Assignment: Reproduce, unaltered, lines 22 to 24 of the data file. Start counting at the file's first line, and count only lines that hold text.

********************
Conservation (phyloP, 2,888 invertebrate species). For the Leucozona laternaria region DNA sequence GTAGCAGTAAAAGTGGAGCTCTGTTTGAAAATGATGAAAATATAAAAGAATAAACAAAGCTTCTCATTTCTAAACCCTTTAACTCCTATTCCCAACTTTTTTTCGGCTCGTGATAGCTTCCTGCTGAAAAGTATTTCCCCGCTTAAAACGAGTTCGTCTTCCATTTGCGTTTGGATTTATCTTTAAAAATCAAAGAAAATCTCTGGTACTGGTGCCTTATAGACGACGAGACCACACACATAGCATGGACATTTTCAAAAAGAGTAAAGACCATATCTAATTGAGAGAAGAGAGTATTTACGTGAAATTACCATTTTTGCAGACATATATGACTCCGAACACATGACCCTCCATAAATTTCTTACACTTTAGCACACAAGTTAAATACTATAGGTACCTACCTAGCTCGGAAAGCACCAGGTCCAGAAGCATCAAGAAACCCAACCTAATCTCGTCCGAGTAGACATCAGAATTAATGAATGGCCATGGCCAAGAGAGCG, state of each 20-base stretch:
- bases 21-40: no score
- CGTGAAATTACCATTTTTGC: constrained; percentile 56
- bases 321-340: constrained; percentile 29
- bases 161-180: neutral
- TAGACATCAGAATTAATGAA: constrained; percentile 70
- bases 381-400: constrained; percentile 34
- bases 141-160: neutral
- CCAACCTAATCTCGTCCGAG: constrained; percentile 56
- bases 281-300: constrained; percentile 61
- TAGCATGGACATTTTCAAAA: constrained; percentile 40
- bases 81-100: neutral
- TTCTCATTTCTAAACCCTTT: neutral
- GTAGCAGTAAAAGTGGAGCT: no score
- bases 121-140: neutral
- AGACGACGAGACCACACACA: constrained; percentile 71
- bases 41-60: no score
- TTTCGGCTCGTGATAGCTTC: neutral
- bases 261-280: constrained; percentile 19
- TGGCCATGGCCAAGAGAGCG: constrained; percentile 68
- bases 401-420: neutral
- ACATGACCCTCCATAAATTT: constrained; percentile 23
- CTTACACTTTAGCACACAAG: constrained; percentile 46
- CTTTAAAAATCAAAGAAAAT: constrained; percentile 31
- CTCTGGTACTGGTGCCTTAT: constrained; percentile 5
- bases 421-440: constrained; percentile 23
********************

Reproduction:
- ACATGACCCTCCATAAATTT: constrained; percentile 23
- CTTACACTTTAGCACACAAG: constrained; percentile 46
- CTTTAAAAATCAAAGAAAAT: constrained; percentile 31